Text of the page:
Moulton Lava

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Location: New England, United States

Friday, October 31, 2014

The Parable of the Egg Man

Moulton's Boarding House has 12 residents. Every Sunday, Moulton serves brunch for the boarders (which includes a fresh egg). Moulton has a standing order with the Egg Man to deliver a dozen fresh eggs a week. The Egg Man employs a neighborhood urchin named Dennis to deliver fresh eggs from the Egg Man's cold storage warehouse.  Dennis gets paid a penny an egg for each one-way trip. So Dennis expects to earn 12¢ for each weekly delivery of a carton of eggs from the cold storage facility to Moulton's boarding house.

About once a month, one of Moulton's boarders misses the regular Sunday brunch to join his girl friend at another boarding house. But the peripatetic boarder also invites the girl friend to join him the following week for brunch at Moulton's table. Thus, most Sundays there are 12 people for brunch, but about once a month there are only 11, and about once a month there are 13 at the table.

Alas Moulton never knows which Sunday there will be an empty chair, and which subsequent Sunday there will be an extra person at the table. When Dennis comes with the standard carton of a dozen eggs, Moulton sometimes says, "I only need 11 eggs this week. Please take one of them back to cold storage.  And next week you can bring me 13 fresh eggs."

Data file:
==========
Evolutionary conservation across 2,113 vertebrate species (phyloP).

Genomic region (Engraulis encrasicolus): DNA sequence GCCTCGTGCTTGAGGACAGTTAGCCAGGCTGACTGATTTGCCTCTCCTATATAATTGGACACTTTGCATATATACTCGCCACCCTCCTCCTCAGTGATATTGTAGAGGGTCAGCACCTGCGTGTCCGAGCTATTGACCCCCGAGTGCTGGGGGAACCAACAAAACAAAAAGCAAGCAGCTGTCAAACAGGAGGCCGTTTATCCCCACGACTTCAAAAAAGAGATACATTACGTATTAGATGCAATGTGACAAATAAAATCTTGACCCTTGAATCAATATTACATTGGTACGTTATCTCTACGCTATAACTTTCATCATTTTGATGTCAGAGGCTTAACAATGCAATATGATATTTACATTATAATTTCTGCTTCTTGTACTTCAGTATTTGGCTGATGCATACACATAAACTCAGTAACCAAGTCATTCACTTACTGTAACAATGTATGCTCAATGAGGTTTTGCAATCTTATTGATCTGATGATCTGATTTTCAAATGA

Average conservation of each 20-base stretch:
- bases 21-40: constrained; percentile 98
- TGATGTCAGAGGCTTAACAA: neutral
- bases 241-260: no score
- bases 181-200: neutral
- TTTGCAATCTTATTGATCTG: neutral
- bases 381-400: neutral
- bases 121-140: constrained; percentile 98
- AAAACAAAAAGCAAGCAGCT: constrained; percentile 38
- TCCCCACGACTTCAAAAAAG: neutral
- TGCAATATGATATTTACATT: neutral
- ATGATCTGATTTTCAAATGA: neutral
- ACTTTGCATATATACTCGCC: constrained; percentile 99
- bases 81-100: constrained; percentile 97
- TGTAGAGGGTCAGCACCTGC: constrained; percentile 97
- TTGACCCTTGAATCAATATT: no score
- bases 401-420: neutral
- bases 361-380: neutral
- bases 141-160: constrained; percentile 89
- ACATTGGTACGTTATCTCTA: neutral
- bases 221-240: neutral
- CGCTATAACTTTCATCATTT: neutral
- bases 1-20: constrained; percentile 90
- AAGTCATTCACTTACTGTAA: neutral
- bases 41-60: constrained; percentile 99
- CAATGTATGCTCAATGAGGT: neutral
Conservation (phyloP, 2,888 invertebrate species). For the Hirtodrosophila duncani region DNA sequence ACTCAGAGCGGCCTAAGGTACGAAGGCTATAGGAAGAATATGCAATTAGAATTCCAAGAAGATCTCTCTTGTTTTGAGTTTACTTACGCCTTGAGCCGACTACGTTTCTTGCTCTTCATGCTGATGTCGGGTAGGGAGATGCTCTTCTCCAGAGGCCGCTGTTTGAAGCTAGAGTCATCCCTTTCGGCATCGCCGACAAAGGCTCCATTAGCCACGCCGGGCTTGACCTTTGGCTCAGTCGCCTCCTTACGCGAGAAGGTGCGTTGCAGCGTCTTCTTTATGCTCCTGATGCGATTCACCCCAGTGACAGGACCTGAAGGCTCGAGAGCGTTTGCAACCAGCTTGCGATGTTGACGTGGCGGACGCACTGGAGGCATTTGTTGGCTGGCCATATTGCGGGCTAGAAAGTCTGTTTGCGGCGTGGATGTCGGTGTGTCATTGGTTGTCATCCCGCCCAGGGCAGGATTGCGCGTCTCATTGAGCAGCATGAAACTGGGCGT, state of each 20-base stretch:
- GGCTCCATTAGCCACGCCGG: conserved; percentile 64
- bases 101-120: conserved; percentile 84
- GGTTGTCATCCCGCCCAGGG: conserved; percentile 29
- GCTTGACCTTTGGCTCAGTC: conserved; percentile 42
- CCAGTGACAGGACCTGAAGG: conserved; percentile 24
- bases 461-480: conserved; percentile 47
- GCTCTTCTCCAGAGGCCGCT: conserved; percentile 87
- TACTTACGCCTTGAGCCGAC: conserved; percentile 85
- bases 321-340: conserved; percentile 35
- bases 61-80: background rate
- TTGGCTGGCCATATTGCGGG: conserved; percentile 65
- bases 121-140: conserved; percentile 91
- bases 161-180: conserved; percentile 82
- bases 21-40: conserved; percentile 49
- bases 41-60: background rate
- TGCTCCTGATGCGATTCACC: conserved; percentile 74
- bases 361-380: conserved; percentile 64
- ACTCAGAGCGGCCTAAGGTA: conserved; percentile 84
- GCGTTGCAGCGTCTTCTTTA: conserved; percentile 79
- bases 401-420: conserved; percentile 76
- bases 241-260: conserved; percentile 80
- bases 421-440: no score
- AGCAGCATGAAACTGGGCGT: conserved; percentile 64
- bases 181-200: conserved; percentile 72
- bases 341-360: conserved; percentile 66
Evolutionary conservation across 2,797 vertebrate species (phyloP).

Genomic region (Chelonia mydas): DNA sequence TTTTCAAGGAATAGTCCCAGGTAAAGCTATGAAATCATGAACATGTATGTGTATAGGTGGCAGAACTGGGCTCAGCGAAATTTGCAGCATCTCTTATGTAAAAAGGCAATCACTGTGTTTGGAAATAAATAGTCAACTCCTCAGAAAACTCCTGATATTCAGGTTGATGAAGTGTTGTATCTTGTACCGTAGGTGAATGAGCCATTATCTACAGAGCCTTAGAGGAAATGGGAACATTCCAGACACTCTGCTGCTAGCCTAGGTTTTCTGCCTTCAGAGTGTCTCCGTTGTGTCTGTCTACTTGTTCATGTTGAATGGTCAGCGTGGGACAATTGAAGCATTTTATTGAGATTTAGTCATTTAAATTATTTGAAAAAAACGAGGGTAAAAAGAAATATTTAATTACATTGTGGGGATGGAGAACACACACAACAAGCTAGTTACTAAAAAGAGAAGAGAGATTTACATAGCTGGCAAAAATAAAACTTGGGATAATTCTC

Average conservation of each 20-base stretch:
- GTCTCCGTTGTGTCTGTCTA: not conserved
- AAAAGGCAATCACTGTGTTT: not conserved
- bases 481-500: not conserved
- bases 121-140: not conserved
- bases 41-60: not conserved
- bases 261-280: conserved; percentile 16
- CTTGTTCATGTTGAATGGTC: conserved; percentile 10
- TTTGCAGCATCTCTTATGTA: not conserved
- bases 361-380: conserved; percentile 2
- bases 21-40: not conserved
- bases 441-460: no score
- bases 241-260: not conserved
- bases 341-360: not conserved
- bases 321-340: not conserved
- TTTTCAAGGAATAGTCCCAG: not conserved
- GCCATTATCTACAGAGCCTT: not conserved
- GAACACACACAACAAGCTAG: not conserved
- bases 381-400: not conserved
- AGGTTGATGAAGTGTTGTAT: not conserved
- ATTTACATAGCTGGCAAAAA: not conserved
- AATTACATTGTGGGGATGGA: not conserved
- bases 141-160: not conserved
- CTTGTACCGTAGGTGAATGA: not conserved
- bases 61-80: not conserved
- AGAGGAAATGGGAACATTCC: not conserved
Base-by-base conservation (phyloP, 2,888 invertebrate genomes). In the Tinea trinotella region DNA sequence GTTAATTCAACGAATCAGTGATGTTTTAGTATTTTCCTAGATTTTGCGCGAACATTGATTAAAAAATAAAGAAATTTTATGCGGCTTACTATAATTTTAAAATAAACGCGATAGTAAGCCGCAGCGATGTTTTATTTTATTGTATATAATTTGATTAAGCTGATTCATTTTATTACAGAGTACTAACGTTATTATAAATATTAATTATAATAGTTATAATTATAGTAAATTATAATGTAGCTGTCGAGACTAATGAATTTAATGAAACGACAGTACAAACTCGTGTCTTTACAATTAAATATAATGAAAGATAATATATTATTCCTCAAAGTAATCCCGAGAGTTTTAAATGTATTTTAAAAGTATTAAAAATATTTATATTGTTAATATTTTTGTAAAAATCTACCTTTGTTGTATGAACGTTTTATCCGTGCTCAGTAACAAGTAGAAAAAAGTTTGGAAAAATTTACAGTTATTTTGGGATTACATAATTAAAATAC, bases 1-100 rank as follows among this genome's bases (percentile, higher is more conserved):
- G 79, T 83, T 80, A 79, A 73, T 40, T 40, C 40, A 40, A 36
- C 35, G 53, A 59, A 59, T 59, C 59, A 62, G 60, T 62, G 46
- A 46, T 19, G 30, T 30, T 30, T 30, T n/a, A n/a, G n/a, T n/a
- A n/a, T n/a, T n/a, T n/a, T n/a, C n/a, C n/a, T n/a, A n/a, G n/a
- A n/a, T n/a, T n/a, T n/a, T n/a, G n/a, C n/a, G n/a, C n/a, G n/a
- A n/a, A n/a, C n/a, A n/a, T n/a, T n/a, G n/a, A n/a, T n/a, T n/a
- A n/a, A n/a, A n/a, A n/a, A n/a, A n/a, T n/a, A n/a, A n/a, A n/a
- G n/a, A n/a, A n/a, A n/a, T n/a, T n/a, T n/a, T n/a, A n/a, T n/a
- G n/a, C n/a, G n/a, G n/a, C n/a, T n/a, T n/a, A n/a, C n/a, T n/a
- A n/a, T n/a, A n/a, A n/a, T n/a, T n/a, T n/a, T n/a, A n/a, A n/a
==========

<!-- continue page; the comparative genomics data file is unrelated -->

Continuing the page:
The accountant for the Egg Man notices that, at the end of the year, Moulton's Boarding House purchased 52 dozen eggs, as expected. But the delivery charges from Dennis come to $6.42 (for transporting 54 dozen eggs) rather than $6.24 (for delivering 52 dozen eggs). Dennis explains to the accountant that there were twenty-four occasions (twice a month) where he either carried one egg back to the cold storage facility or one extra egg to Moulton. As far as the Egg Man is concerned, Moulton purchased 52 dozen eggs over the course of a year. But as far as Dennis is concerned, he transported 54 dozen eggs — 53 dozen in the usual direction, and one dozen in the alternate direction. So he is owed $6.42 for his labors transporting eggs over the rough cobblestone streets. The Egg Man thus had an extra cost of 24¢, over and above his expected cost of $6.24 for paying Dennis to deliver eggs. The Egg Man ended up paying 3.85% more to Dennis than he would have expected if there had not been any perturbations in the number of boarders at Moulton's table.

Moral:  There's no such thing as a free brunch.

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